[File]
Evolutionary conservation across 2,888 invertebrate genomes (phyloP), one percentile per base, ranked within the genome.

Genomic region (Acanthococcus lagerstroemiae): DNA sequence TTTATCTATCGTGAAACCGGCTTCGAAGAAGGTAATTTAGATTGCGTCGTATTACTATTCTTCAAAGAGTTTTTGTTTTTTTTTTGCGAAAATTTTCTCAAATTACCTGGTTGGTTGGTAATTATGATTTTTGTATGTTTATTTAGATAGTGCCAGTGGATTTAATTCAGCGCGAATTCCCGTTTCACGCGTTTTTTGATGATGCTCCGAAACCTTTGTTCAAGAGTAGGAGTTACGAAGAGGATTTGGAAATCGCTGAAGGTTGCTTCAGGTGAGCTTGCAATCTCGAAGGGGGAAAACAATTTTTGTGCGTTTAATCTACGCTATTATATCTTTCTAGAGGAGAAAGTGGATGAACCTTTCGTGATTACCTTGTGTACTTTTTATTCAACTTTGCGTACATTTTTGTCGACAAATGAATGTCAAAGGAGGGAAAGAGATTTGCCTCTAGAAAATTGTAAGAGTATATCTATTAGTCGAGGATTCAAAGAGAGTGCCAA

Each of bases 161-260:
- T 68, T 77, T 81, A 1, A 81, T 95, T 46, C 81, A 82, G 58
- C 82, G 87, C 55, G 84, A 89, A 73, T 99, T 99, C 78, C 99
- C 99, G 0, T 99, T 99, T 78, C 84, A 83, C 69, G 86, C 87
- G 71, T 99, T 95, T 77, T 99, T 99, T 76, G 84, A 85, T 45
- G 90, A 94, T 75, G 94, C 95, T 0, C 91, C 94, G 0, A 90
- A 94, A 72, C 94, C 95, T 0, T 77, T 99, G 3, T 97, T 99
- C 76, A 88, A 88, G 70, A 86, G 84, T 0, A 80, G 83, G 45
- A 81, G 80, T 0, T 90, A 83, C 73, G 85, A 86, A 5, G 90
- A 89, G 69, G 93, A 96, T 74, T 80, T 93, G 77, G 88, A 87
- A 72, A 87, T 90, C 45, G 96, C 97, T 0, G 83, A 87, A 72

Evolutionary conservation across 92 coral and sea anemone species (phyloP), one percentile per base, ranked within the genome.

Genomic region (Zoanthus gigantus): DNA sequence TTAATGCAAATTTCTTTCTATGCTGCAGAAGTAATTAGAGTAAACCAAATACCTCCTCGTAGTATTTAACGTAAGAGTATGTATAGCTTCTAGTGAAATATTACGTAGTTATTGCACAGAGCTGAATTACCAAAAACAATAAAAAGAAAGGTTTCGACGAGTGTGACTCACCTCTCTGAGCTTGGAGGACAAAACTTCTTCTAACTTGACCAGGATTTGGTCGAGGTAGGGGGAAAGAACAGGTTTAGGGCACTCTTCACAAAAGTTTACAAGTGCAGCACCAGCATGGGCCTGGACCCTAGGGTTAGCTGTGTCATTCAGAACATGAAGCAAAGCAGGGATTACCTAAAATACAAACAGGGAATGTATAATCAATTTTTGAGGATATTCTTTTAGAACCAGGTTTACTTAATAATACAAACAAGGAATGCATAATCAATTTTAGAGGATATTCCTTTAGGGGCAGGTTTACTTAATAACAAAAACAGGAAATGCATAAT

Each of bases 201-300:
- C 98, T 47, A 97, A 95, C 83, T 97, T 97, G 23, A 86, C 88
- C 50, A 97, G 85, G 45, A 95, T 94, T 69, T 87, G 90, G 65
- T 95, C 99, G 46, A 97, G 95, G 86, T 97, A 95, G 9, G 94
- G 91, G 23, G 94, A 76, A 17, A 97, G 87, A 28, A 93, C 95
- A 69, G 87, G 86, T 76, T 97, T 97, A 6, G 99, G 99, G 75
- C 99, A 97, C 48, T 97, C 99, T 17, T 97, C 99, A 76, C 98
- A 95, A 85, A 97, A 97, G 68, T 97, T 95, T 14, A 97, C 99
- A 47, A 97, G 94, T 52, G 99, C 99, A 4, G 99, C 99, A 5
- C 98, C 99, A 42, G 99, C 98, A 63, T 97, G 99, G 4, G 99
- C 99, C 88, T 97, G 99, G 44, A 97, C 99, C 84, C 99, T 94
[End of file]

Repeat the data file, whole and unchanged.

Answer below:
Evolutionary conservation across 2,888 invertebrate genomes (phyloP), one percentile per base, ranked within the genome.

Genomic region (Acanthococcus lagerstroemiae): DNA sequence TTTATCTATCGTGAAACCGGCTTCGAAGAAGGTAATTTAGATTGCGTCGTATTACTATTCTTCAAAGAGTTTTTGTTTTTTTTTTGCGAAAATTTTCTCAAATTACCTGGTTGGTTGGTAATTATGATTTTTGTATGTTTATTTAGATAGTGCCAGTGGATTTAATTCAGCGCGAATTCCCGTTTCACGCGTTTTTTGATGATGCTCCGAAACCTTTGTTCAAGAGTAGGAGTTACGAAGAGGATTTGGAAATCGCTGAAGGTTGCTTCAGGTGAGCTTGCAATCTCGAAGGGGGAAAACAATTTTTGTGCGTTTAATCTACGCTATTATATCTTTCTAGAGGAGAAAGTGGATGAACCTTTCGTGATTACCTTGTGTACTTTTTATTCAACTTTGCGTACATTTTTGTCGACAAATGAATGTCAAAGGAGGGAAAGAGATTTGCCTCTAGAAAATTGTAAGAGTATATCTATTAGTCGAGGATTCAAAGAGAGTGCCAA

Each of bases 161-260:
- T 68, T 77, T 81, A 1, A 81, T 95, T 46, C 81, A 82, G 58
- C 82, G 87, C 55, G 84, A 89, A 73, T 99, T 99, C 78, C 99
- C 99, G 0, T 99, T 99, T 78, C 84, A 83, C 69, G 86, C 87
- G 71, T 99, T 95, T 77, T 99, T 99, T 76, G 84, A 85, T 45
- G 90, A 94, T 75, G 94, C 95, T 0, C 91, C 94, G 0, A 90
- A 94, A 72, C 94, C 95, T 0, T 77, T 99, G 3, T 97, T 99
- C 76, A 88, A 88, G 70, A 86, G 84, T 0, A 80, G 83, G 45
- A 81, G 80, T 0, T 90, A 83, C 73, G 85, A 86, A 5, G 90
- A 89, G 69, G 93, A 96, T 74, T 80, T 93, G 77, G 88, A 87
- A 72, A 87, T 90, C 45, G 96, C 97, T 0, G 83, A 87, A 72

Evolutionary conservation across 92 coral and sea anemone species (phyloP), one percentile per base, ranked within the genome.

Genomic region (Zoanthus gigantus): DNA sequence TTAATGCAAATTTCTTTCTATGCTGCAGAAGTAATTAGAGTAAACCAAATACCTCCTCGTAGTATTTAACGTAAGAGTATGTATAGCTTCTAGTGAAATATTACGTAGTTATTGCACAGAGCTGAATTACCAAAAACAATAAAAAGAAAGGTTTCGACGAGTGTGACTCACCTCTCTGAGCTTGGAGGACAAAACTTCTTCTAACTTGACCAGGATTTGGTCGAGGTAGGGGGAAAGAACAGGTTTAGGGCACTCTTCACAAAAGTTTACAAGTGCAGCACCAGCATGGGCCTGGACCCTAGGGTTAGCTGTGTCATTCAGAACATGAAGCAAAGCAGGGATTACCTAAAATACAAACAGGGAATGTATAATCAATTTTTGAGGATATTCTTTTAGAACCAGGTTTACTTAATAATACAAACAAGGAATGCATAATCAATTTTAGAGGATATTCCTTTAGGGGCAGGTTTACTTAATAACAAAAACAGGAAATGCATAAT

Each of bases 201-300:
- C 98, T 47, A 97, A 95, C 83, T 97, T 97, G 23, A 86, C 88
- C 50, A 97, G 85, G 45, A 95, T 94, T 69, T 87, G 90, G 65
- T 95, C 99, G 46, A 97, G 95, G 86, T 97, A 95, G 9, G 94
- G 91, G 23, G 94, A 76, A 17, A 97, G 87, A 28, A 93, C 95
- A 69, G 87, G 86, T 76, T 97, T 97, A 6, G 99, G 99, G 75
- C 99, A 97, C 48, T 97, C 99, T 17, T 97, C 99, A 76, C 98
- A 95, A 85, A 97, A 97, G 68, T 97, T 95, T 14, A 97, C 99
- A 47, A 97, G 94, T 52, G 99, C 99, A 4, G 99, C 99, A 5
- C 98, C 99, A 42, G 99, C 98, A 63, T 97, G 99, G 4, G 99
- C 99, C 88, T 97, G 99, G 44, A 97, C 99, C 84, C 99, T 94